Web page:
The Assange Hearing Permission Appeal Judgment: Mad and Bad. 136

The latest judgment by the High Court in the Assange case achieved completely the objectives of the UK and US states. Above all, Julian remains in the hell which is Belmarsh maximum security prison. He is now safely there alone and incommunicado, from the authorities’ point of view, for at least several more months.

Importantly, the United States has managed to keep him detained without securing his actual appearance in Washington. It is crucial to grasp that the CIA, who are very much controlling the process, do not actually want him to appear there until after their attempt to secure the re-election of Genocide Joe. No matter what your opinion of Donald Trump, there is no doubt the CIA conspired against him during his entire Presidency, beginning with the fake Russiagate scandal and ending with their cover-up of the Hunter Biden laptop story. They do not want Trump back.

Biden is politically in deep trouble. Biden’s lifelong political support for Israel has been unwavering to the point of fanaticism. In the process he has collected millions of dollars from the Zionist lobby. That always seemed a source of political strength in the United States, not of weakness.

The current genocide in Gaza has changed all those calculations. The sheer evil and viciousness of the Israeli state, the open and undisguised enthusiasm for racist massacre, has achieved the seemingly impossible task of turning much American public opinion against Israel.

That is particularly true among key elements of the Democratic base. Young people and ethnic minorities have been shocked that the party they have supported is backing and supplying genocide. The mainstream media have lost control of the narrative, when the truth is so widely available on mobile phones, to the point that the MSM have actually been forced to change course and occasionally tell truths about Israel. That also was unthinkable a few months ago.

Precisely the same groups who are outraged by Biden’s support for genocide are going to be alienated by the attack on a journalist and publisher for revealing true facts about war crimes. Assange is not currently a major public issue in the United States, because he is not currently in the United States. Were he to arrive there in chains, the media coverage would be massive and the issue unavoidable in the presidential election campaign.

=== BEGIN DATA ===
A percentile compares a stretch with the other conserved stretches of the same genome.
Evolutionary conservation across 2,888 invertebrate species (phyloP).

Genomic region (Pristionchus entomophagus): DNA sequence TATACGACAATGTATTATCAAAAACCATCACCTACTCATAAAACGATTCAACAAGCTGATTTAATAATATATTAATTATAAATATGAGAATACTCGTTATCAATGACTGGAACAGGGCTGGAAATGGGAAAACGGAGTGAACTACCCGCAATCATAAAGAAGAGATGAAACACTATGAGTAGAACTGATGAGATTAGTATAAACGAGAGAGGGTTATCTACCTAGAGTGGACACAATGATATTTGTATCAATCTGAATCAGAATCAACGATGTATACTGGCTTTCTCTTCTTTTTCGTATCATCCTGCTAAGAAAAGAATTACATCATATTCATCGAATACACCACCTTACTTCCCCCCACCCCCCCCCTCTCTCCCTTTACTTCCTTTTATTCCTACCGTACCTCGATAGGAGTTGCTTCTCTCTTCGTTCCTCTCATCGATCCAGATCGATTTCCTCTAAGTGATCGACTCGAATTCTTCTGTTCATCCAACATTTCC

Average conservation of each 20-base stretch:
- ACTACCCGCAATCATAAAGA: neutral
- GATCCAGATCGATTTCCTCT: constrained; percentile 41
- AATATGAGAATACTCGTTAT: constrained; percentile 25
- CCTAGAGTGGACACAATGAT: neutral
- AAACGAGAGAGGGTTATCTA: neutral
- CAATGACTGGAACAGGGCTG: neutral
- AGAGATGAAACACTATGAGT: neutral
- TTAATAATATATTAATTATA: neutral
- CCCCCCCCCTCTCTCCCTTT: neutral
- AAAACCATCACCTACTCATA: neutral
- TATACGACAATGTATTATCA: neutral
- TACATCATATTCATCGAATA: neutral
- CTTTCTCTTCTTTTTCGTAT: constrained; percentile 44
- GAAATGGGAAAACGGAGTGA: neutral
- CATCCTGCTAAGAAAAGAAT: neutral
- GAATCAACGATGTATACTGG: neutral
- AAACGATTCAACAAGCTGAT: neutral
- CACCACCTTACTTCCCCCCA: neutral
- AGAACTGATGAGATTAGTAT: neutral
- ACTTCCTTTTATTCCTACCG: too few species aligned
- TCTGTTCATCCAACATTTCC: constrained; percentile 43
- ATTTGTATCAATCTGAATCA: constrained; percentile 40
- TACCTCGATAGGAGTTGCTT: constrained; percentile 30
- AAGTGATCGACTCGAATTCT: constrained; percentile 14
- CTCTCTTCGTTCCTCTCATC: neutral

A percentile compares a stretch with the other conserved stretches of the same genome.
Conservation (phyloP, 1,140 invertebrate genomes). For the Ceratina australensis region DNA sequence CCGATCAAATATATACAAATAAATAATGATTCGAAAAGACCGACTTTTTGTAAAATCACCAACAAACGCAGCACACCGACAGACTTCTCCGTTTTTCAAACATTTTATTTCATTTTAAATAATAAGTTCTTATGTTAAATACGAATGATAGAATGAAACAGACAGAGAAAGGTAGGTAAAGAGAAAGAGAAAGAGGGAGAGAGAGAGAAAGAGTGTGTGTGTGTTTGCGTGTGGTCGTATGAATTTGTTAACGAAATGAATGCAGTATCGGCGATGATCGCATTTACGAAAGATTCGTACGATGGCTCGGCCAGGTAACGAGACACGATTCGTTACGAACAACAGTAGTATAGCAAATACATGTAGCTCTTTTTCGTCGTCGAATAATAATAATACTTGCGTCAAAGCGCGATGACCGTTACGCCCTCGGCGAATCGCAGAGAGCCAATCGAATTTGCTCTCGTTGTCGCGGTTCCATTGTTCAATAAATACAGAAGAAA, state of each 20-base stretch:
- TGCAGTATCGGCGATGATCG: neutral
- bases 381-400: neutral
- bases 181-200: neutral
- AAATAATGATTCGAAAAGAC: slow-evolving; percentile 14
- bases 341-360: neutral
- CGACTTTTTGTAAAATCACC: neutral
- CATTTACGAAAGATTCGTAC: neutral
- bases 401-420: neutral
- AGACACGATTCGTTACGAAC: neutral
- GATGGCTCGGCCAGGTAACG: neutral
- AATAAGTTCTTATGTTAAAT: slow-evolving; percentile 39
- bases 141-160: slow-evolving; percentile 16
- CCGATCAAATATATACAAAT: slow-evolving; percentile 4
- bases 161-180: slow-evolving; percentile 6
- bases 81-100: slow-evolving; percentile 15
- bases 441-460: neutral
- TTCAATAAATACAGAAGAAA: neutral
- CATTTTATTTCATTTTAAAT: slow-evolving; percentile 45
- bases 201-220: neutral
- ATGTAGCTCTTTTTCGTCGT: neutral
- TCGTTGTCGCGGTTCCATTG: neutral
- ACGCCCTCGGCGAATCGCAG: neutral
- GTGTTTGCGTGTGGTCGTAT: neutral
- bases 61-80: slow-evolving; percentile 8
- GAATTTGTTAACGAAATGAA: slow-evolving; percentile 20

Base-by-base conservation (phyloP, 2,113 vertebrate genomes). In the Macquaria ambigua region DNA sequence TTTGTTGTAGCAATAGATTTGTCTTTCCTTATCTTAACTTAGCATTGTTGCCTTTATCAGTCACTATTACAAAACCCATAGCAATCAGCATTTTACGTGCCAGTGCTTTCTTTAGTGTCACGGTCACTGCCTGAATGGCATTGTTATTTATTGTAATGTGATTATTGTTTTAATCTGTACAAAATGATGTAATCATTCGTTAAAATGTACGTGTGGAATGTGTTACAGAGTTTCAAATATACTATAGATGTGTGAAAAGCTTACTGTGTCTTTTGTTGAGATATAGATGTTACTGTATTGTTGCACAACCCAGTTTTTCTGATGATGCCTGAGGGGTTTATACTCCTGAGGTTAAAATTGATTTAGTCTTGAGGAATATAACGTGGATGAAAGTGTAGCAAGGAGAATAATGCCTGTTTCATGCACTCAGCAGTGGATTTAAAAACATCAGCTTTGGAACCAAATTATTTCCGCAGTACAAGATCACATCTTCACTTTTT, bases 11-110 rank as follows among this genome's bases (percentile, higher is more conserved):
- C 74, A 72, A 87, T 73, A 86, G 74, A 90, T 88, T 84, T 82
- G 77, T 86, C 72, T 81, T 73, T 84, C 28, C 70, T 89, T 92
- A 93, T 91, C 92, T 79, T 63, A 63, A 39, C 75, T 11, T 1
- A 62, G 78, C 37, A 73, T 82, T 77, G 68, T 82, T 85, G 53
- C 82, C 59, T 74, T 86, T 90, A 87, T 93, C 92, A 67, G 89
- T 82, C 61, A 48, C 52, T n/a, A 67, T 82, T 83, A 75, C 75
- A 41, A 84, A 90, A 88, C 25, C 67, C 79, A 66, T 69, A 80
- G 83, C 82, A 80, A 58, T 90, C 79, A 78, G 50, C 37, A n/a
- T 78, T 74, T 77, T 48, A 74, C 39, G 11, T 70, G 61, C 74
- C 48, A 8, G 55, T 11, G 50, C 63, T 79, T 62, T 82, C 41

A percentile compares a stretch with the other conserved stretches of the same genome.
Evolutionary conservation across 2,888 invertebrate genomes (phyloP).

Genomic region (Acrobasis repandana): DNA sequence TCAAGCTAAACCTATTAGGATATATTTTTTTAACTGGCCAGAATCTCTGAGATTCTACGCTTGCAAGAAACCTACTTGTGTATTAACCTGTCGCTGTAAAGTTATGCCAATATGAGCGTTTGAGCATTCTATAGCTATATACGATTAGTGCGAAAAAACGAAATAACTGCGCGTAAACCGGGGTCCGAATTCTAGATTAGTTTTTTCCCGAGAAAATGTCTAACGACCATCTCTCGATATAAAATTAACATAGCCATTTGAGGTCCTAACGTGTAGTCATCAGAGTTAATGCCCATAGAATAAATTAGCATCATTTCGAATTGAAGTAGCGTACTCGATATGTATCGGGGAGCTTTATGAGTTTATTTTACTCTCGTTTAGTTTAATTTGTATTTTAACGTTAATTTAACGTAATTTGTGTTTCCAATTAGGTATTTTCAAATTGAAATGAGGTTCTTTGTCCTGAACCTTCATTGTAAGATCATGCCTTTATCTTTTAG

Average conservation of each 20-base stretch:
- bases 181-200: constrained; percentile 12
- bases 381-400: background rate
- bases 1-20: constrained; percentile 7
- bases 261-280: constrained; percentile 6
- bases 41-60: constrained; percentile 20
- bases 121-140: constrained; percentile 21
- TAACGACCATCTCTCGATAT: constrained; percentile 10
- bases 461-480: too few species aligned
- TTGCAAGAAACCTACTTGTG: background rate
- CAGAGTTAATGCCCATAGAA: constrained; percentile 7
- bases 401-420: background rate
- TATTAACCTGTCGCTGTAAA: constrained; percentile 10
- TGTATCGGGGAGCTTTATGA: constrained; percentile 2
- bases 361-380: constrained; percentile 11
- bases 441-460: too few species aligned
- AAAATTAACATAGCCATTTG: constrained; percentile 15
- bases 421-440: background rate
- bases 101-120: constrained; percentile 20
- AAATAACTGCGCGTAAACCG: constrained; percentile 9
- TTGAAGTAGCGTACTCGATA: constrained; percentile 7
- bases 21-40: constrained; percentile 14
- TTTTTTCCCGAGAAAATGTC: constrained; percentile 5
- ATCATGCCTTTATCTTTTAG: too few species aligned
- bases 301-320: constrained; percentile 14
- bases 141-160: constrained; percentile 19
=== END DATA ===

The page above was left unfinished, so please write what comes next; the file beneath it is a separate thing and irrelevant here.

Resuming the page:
The extradition proceeding has therefore had to be managed in such a way as to keep Assange locked in a living hell the whole time, without actually achieving the extradition until after the presidential election in November. As the years of hearings have rolled by this has become increasingly difficult for the British state to finesse on behalf of their American masters.

In this respect, and only in this respect, Dame Victoria Sharp and Lord Justice Johnson have done brilliantly in their judgment.

Senior British judges do not have to be told what to do. They are closely integrated into a small political establishment that is socially interlinked, defined by membership of institutions, and highly subject to groupthink.

Dame Victoria Sharp’s brother Richard arranged an £800,000 personal loan for then Prime Minister Boris Johnson, and subsequently became chairman of the BBC despite a complete lack of relevant experience. Lord Justice Johnson as a lawyer represented the intelligence services and the Ministry of Defence.

They did not have to be told what to do in this case explicitly, although it was very plain that they entered the two-day hearing process knowing nothing except a briefing they had been given that the crux of the case was the revelation of names of US informants in the Wikileaks material.